ENTRY 56
     The Tzvaleubhoi at first appearance did seem a complete paradise. Gazing upon the grass, green with chlorophyll, the energy sponge, upon all the green oxygen makers, the leaves of the peach tree, Naztko watched a cow approach, a leaf fall, as he ruminated something in the air. “Well,” he said, “it’s an ecology of convenience, a necessary delusion. I suppose it’s an unnatural environment, because we have no predators.”
     “Do you need them?”
     “I don’t know. Maybe imbalance is good.”
     “Predators kill the weak, and keep the gene pool strong?”
     “Well, we already have the perfect pedigree I think.” The cow mooed. “This one almost talks,” he said, shooing it away. Walking into the shade, reaching up with aplomb to a low hanging peach, he plucked the rosy one, ripe, and gave it to me. “Eat this for your trip back, a sample of paradise.”
     But before Naztko could digest his own thoughts, Utcoozhoo galloped into our sight, shouting from a distance, “Odd revelations.”
     “Whoa,” said Naztko, “come closer, catch your breath. We can’t hear the news if the messenger dies. Whatever the crisis, we can spare a few minutes.”
     Utcoozhoo sat down under the tree, sweating profusely. Naztko tried not to look worried. I didn’t try.
     Naztko said, “I imagine reactivating such ancient pfayohiqusi would bring some enigmas. We’ll deal with it.” Naztko reached into a pocket in his robe, and pulled out a thermos bottle. Removing the cup from the top, he poured Utcoozhoo some ice coffee with cream and sugar. “See,” said Naztko, “I got to use this bottle you gave me last year. How is it?”
     Utcoozhoo drank half. He said, “It’s good. I’m glad you’ve been using your gift … Um, I want you to call an emergency meeting, and bring as many elders as you can to the Forbidden Zone — preferably, everyone. I need help interpreting some ancient language I’m uncertain about. ”
     “We can’t … ”
     “Yes, yes, yes. Do I have to be so official? OK, it’s pcapdyntpa, I swear.”
     Naztko asked, “What’s it about?”
     “As best as I can figure out, it has something to do with Earth Wobble, eccentricity, and the blockage of equatorial ocean currents, but you have to see it for yourself. It’s better if you get the complete picture. I don’t think I can describe it properly here.”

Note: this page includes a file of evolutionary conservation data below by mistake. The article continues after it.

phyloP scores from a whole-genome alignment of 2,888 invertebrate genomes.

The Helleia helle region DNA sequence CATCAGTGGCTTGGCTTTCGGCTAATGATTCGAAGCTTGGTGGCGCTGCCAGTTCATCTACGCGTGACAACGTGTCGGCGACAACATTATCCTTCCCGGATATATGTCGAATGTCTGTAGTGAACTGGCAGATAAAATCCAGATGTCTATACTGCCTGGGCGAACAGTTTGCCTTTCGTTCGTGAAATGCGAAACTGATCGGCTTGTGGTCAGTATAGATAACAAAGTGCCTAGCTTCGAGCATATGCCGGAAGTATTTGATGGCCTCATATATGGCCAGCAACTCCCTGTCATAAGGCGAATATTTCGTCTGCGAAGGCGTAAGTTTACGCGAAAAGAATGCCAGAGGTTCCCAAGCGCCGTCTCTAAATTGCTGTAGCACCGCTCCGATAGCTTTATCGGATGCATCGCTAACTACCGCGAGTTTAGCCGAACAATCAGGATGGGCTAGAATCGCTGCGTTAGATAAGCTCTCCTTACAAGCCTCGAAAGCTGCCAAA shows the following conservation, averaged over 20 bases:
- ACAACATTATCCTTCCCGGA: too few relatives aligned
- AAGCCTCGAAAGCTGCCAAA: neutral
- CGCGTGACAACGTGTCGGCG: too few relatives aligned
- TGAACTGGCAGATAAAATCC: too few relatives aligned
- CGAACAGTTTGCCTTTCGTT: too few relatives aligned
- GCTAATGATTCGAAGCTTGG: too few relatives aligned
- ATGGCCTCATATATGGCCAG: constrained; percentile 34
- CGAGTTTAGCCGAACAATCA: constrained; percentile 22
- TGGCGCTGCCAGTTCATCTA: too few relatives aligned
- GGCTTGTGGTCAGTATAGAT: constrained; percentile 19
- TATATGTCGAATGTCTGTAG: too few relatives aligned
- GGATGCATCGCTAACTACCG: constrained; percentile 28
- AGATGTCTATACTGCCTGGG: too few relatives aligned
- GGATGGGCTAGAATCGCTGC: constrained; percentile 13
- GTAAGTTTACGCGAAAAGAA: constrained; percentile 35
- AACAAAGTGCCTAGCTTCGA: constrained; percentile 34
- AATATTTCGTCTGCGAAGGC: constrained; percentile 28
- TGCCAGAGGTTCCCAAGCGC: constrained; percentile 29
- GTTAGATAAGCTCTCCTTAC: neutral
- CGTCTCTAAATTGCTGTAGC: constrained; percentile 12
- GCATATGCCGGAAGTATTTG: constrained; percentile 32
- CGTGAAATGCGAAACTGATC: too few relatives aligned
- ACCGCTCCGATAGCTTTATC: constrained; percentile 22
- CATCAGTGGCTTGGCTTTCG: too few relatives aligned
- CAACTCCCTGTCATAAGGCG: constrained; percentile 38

ENTRY 57
     “Utcoozhoo,” I said, “does the revelation have something to do with Zusoiti?”
     “Yes, I think she’s tapping into the grzepepa looking for information.”
     Naztko asked, “Can she learn to control the pfayohoqwaahujpi?”
     “That’s,” said Utcoozhoo, “what worries me. She is trying … ”
     Naztko said, “you’re right — we had better call a meeting. We’d better go now.”
     Utcoozhoo said to me, “Doug, listen carefully. Do you know hexadecimal to binary conversion?”
     “Um, well, yes.”
     “Then what would nine be?”
     “You mean, 1001?”
     “Yes, and two?”
     “That would be 0010.”
     “OK. Now I want you to change each ‘one’ to an R, and each zero to an L. So now say, nine is R, L, L, R.”
     “Nine is R, L, L, R. ”
     “Now say two is L, L, R, L.”
     “Two is L, L, R, L. But what is this for?”
     “R means take a right turn in the tunnel. L means turn left. These are the directions you will need to leave through the tunnel maze. Naztko and I have to go to the Forbidden Zone and you have to go back to the Nipeiskwari by yourself. You’re going to have to hold your breath and swim out. If you get lost in the tunnel, you won’t have enough breath to get back home.”
     “Uh, oh, um, what is that again?”
     “Nine: go right, left, left, right. Two: go left, left, right, left. Just remember 92. OK?”
     “Uh, well, I … ”
     “We have no more time. Take care.”
     “Bye Doug,” said Naztko over his shoulder as Utcoozhoo and he broke into a run across the meadow, past the willow, and over the hill. Even Naztko with his frailties was able to put on a burst of speed, and they both vanished.